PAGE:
During the summer, management promised students that some face to face teaching would resume in the new term – which was a decision made purely by them, no doubt because they rely heavily on students turning up, paying their fees and renting university accommodation. We disagreed with this though. Another top-down decision was which modules would be taught, when and how long for. While the union agreed that it was still too dangerous to simply resume face to face teaching, management didn’t seem to be budging. In our department though, we decided to take our own course of action: staff teaching on face to face modules wrote a joint letter setting out the reasons why we didn’t think it was a good idea – the usual stuff like H&S and risk assessments, but also pedagogical reasons. Management ended up agreeing to our demand that all teaching in our department continues online, which was great! Why did they agree? I think because all the teaching staff had stuck together, and they knew our team would push back. I’m not sure if the union knows we managed to do this though, at least, they haven’t contacted us about it…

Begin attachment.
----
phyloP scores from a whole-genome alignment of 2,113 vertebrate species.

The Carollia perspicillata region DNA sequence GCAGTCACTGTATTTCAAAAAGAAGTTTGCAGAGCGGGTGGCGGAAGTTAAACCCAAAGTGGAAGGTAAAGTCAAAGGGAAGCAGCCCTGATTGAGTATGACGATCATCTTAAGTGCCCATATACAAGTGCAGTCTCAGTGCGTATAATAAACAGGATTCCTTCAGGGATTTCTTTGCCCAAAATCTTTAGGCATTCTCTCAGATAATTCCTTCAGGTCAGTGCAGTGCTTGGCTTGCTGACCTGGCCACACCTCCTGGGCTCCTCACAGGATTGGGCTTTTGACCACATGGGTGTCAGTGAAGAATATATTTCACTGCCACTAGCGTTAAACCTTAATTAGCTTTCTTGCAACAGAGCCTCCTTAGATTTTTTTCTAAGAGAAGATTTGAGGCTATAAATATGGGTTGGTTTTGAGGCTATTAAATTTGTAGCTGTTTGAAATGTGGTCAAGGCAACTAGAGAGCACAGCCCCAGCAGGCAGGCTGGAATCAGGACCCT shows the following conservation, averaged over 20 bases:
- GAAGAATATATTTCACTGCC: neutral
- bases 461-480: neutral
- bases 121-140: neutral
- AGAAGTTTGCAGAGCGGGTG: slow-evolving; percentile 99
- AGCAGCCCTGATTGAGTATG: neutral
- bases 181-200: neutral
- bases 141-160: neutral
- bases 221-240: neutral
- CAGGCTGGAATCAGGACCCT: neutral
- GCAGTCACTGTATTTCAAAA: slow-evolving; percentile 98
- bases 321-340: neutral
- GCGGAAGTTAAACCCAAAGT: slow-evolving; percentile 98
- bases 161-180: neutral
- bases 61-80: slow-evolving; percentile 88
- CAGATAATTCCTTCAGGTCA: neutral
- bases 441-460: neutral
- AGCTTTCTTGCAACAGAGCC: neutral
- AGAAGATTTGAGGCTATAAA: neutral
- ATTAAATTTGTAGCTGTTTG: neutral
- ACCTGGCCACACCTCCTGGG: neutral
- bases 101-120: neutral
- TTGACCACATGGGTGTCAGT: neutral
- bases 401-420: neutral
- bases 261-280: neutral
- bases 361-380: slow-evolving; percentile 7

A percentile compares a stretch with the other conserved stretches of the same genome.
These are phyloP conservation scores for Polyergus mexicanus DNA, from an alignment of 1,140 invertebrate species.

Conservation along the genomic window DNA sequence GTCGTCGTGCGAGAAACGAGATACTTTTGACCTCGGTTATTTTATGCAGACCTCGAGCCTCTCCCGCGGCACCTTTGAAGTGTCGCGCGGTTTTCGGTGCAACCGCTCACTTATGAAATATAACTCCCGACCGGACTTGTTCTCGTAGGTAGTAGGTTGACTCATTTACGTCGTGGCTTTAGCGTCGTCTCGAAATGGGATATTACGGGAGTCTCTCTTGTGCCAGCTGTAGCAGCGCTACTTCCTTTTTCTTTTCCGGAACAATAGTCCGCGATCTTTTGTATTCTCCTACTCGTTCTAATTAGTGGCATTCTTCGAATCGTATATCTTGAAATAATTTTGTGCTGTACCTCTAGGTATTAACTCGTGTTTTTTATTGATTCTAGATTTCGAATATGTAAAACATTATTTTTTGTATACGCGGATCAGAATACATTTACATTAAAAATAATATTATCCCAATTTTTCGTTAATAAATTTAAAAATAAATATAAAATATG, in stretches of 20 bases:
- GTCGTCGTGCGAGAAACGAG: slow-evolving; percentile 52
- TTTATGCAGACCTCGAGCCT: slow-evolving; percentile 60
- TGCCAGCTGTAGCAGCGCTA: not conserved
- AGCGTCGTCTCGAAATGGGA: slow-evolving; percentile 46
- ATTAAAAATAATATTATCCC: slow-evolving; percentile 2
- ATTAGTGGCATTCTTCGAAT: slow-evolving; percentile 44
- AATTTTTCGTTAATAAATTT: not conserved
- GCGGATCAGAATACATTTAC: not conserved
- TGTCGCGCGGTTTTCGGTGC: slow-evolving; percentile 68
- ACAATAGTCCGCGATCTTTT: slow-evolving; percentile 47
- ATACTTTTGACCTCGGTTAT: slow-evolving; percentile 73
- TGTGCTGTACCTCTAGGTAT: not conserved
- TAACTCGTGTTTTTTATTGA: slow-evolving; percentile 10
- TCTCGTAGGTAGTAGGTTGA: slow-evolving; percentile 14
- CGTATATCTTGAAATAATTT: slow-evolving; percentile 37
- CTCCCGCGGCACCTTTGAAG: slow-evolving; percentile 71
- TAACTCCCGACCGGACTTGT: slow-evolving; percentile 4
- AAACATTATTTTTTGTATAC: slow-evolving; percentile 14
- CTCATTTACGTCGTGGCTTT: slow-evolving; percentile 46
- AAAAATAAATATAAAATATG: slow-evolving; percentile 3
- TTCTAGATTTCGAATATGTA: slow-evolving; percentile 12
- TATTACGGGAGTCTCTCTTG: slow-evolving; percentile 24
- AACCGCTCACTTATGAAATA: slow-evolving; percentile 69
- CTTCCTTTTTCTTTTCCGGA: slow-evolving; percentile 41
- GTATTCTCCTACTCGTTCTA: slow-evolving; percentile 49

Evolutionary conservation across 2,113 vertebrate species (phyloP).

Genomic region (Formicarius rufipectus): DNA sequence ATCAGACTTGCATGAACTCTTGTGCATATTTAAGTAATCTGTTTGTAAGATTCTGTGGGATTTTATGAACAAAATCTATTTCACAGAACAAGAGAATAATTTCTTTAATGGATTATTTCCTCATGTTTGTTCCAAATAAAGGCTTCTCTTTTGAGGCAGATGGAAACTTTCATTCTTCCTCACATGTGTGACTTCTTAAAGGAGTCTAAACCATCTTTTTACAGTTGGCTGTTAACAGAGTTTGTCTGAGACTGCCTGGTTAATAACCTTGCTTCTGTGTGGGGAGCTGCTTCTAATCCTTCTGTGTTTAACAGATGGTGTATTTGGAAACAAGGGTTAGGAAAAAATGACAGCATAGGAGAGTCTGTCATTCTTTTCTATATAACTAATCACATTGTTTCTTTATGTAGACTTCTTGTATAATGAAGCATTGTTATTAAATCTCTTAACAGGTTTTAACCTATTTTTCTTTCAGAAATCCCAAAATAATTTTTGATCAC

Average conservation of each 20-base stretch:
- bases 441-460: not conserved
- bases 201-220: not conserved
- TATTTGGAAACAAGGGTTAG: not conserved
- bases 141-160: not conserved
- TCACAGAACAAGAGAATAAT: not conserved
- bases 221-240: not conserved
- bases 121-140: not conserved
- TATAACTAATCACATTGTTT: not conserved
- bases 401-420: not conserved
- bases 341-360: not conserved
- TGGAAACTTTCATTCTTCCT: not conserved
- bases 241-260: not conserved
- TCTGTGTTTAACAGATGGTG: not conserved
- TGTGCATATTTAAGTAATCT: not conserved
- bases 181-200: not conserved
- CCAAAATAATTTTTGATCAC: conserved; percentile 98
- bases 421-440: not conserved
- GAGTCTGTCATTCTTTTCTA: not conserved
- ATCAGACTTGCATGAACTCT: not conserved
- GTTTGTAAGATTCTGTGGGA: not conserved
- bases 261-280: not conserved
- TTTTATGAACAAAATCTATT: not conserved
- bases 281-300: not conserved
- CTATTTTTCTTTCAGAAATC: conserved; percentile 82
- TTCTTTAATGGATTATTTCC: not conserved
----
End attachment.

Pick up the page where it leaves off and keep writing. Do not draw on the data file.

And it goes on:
The university has suffered a lot in terms of student numbers – my university relied a lot on clearing to get students, but with the A level fiasco, that was more difficult. Still, we got an extra days holiday (even though this was in the middle of the marking season!). At the start of the academic year, we usually got a small pay increase, which didn’t happen this year.

The relationship with students has changed. You feel more like a ‘service provider’. Moving to the online world means you feel more like you’re just ‘providing content’ to students rather than actually teaching them. Saying that though, there has been a lot of common ground between students and teachers during corona, what with the added stress and pressures we’re under. Students have largely been supportive of us, as they were during the previous strike.